Rickettsiae are obligately intracellular bacterial pathogens transmitted by ticks, fleas, lice and mites. The clinical manifestations and morbidity of diseases caused by Rickettsia vary from mild to very severe and fatal. Rocky Mountain spotted fever is caused by Rickettsia rickettsii; it is the most prevalent rickettsiosis in the Americas and known for its malignancy. Two other rickettsioses in the Americas caused by the emerging pathogens R. philipii and R. parkeri are typically milder in most individuals. One current view of the evolution of Rickettsia species postulates that rickettsial pathogenicity does not correlate to a gain in effectors of bacterial virulence, but rather with a loss of regulatory molecules which suppress expression of virulent phenotypes. We found that a 19 kb chromosome insert in R. philipii, the nearest relative of R. rickettsi, contains genes which are associated with control and/or attenuation of virulent phenotypes in many bacteria. Some of these genes are uniquely present in R. philipii and other rickettsiae of low pathogenicity, but absent in highly virulent rickettsiae such as R. rickettsii. Therefore, our central hypothesis is that the proteins encoded by some of the insert genes may attenuate the ability of those Rickettsia which contain these elements to cause severe infections in humans. The goals of the research proposed in this application are (1) to confirm that important functions are encoded by the chromosomal insert genes in R. philipii, and (2) to determine if they indeed modulate rickettsial pathogenicity. We will test our central hypothesis by accomplishing the following Specific Aims:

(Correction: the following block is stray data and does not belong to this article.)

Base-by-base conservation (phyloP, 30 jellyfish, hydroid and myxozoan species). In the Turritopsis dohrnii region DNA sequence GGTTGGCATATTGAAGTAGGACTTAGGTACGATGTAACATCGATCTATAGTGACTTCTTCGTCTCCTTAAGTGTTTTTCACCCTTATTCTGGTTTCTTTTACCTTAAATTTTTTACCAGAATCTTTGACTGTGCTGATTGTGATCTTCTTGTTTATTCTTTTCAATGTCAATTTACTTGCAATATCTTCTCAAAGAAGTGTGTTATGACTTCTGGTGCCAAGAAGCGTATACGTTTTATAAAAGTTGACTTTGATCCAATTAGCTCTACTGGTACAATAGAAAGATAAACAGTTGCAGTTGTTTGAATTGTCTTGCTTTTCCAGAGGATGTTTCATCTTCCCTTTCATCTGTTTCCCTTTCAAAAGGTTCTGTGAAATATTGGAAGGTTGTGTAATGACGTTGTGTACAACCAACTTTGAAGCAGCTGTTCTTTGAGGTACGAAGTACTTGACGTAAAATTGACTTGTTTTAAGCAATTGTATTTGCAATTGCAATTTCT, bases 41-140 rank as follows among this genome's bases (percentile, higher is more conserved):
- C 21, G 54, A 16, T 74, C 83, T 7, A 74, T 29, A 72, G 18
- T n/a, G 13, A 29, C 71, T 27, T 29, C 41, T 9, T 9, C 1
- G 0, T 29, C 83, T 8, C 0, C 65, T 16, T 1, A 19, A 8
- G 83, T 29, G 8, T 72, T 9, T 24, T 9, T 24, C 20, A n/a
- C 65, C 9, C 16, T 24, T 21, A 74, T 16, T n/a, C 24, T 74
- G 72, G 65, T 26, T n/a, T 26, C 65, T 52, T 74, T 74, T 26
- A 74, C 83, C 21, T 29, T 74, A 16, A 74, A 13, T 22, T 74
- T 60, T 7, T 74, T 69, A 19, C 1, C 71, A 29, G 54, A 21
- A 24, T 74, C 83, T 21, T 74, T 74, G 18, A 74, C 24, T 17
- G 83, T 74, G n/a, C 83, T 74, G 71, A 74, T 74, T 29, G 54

Aim 1. To obtain directed knockout mutants of genes encoded by the R. philipii chromosome insert.
Aim 2. To assess the phenotypic differences of wild and knockout strains of R. philipii in in vitro host-cell interaction models and by comparative transcriptome analysis. With these tools we will be able to demonstrate the utility of a new genetic knockout system to inactivate selected rickettsial proteins and to conduct functional and structural studies on these proteins. These experiments will address the mechanisms of pathogenesis employed by different Rickettsia and the results may be useful in efforts to develop improved patient adjunctive therapies, and provide a novel assay pathway for screening for more effective antibiotics against rickettsioses.
Severe rickettsioses like Rocky Mountain spotted fever manifest as an exanthematous febrile infection with multiorgan involvement, but the mechanisms responsible for variable pathogenic effects of different Rickettsia species in their human host is largely unknown. Experiments described in this proposal will characterize a unique cluster of rickettsial genes which may modulate rickettsia-host cell interactions and thus affect the clinical severity of infection. This study will examine the functions of a set of unique genes in low virulent Rickettsia and this knowledge may lead to new methods for the treatment of severe rickettsioses like Rocky Mountain spotted fever.